|Dates||c. 5300 – c. 4100 BC|
|Preceded by||Houli culture|
|Followed by||Dawenkou culture|
Fifty sites from the culture were discovered, located in central and southern Shandong and northern Jiangsu provinces. These show evidence of millet cultivation and water buffalo, pig, and chicken domestication. The Beixin people fished for carp in the nearby river, hunted deer, and foraged for wild pears, roots and tubers. They made extensive use of hemp fibers to weave fabric for clothing, to make baskets, and for various forms of thread, twine and rope, including their fishing nets. There is no evidence of hemp cultivation, but it grew wild in great abundance throughout the region. Small quantities of hemp seeds have been recovered, but archaeologists believe these were acquired as a food source rather than for planting.
Houses tended to be semi-subterranean and circular in shape. The Beixin people had separate housing and burial areas in the settlements, which was common for early Neolithic cultures. The houses and burial areas were clustered in small groups, which indicated a family or clan social structure in both life and death. Tools, weapons, and other articles buried with the dead as burial offerings, in the more recent gravesites, indicated development of a type of early ceremonial burial.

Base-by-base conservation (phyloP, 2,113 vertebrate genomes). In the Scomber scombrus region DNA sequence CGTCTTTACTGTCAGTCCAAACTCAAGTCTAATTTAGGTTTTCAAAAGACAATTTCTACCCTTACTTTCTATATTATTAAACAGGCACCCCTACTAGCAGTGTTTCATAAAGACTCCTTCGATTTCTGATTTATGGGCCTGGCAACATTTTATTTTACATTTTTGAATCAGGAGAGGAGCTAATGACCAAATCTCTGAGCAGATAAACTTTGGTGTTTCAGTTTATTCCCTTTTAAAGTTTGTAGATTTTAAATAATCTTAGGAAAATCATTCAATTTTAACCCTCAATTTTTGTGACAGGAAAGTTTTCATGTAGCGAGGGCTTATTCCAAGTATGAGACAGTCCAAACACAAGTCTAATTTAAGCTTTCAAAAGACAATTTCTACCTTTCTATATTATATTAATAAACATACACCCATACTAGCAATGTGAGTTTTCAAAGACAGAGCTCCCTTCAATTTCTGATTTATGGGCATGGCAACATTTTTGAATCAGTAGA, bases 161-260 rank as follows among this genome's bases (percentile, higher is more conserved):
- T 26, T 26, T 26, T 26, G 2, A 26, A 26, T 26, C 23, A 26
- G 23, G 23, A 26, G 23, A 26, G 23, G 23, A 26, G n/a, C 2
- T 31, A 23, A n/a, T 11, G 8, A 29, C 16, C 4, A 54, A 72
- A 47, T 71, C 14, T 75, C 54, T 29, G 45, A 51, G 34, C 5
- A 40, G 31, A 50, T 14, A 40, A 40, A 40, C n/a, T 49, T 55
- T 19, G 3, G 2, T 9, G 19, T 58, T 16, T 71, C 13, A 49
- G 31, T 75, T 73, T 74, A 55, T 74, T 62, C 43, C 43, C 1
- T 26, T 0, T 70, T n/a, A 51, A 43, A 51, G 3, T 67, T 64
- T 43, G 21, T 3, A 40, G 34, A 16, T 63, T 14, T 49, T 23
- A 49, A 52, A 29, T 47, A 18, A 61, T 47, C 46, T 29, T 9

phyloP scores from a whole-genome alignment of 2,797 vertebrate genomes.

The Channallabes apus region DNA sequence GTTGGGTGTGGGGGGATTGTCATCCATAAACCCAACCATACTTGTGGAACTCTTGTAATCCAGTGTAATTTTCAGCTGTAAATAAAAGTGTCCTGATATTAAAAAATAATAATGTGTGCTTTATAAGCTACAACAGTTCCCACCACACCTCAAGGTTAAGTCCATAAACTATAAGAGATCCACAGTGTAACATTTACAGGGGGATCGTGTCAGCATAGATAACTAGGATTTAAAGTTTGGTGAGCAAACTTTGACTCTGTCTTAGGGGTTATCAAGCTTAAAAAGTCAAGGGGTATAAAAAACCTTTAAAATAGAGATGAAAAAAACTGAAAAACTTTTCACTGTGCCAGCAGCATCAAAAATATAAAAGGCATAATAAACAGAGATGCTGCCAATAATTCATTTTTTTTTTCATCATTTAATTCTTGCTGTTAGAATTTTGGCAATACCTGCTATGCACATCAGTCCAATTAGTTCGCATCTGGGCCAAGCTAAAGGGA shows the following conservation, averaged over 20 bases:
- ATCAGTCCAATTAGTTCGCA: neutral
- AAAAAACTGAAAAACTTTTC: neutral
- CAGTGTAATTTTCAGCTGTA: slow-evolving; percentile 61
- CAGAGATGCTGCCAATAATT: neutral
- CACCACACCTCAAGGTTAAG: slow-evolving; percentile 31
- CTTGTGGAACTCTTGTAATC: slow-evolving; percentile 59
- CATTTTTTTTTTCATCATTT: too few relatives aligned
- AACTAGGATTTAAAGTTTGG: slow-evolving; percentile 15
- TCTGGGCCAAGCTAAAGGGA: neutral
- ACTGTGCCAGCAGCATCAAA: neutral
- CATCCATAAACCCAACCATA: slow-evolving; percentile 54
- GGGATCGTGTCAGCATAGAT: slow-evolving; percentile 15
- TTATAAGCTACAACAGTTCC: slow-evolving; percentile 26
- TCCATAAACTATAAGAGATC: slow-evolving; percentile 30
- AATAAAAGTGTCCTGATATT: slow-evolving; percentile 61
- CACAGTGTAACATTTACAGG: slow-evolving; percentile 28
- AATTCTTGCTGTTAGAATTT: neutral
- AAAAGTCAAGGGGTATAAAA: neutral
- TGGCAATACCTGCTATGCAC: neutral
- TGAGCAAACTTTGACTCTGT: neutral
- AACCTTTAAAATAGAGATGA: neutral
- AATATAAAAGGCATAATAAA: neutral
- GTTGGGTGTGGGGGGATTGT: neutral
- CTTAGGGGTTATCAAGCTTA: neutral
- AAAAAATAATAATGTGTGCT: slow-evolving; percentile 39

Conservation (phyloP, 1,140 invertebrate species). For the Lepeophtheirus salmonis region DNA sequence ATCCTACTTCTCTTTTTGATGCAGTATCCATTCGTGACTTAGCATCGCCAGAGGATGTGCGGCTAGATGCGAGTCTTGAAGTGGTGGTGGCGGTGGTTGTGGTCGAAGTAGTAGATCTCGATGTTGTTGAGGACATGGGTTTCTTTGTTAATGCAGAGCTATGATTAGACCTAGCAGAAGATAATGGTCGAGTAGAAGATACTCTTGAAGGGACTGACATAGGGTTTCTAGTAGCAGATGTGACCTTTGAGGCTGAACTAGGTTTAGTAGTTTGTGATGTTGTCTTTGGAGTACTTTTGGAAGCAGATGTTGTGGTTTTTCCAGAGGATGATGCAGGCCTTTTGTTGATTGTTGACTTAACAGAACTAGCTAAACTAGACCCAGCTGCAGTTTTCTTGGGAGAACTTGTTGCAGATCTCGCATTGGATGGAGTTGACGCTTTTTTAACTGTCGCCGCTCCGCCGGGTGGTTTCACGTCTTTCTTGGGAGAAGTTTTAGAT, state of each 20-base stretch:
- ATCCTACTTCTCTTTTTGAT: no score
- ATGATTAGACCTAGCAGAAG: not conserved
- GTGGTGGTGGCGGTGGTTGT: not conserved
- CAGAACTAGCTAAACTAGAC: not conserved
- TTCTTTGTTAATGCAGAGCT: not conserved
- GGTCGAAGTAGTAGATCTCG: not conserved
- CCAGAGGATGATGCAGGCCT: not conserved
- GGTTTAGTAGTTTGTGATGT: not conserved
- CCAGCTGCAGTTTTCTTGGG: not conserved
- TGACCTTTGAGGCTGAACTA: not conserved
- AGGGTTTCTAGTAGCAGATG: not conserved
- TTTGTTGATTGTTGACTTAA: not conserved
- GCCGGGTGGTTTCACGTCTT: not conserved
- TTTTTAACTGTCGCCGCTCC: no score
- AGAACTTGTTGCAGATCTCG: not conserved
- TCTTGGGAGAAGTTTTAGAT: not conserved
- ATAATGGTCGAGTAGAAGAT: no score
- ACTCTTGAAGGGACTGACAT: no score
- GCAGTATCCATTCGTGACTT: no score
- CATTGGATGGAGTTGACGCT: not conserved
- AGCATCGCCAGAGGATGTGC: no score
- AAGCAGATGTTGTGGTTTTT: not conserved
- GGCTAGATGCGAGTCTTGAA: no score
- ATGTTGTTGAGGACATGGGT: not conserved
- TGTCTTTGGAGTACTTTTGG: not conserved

Examination of the remains indicates steady population growth over the history of the Beixin people, as well as a steady increase in lifespan, which suggests improvements in nutrition and health. Chemical analysis of the abundant pottery shards found at the sites indicates that pork and millet were the staples of the Beixin diet, supplemented by venison, chicken, eggs, and a plentiful assortment of fruits and vegetables. This represents a broadly varied and very nutritious diet by Neolithic standards.
Violent death, as revealed by examination of the remains, was relatively uncommon among the Beixin people compared with other Neolithic cultures. Death was almost always attributed to disease or the results of old age. This indicates that the Beixin were a peaceful culture, and not troubled by internal strife or conflicts with neighboring cultures.
Typical artifacts from the Beixin culture include stone axe heads, spearheads and arrowheads from hunting weapons, and stone sickle blades used to harvest grain.
- Liu, Li (2004). The Chinese Neolithic: Trajectories to Early States. Cambridge University Press. pp. 193&ndash, 194. ISBN 1139441701.<templatestyles src="Module:Citation/CS1/styles.css"></templatestyles>
- Hirst, K. Kris (2013). "Beixin Culture". About.com.<templatestyles src="Module:Citation/CS1/styles.css"></templatestyles>
- Xu, Pingfang (2005). The Formation of Chinese Civilization: An Archaeological Perspective. Yale University Press. ISBN 0-300-09382-9.<templatestyles src="Module:Citation/CS1/styles.css"></templatestyles>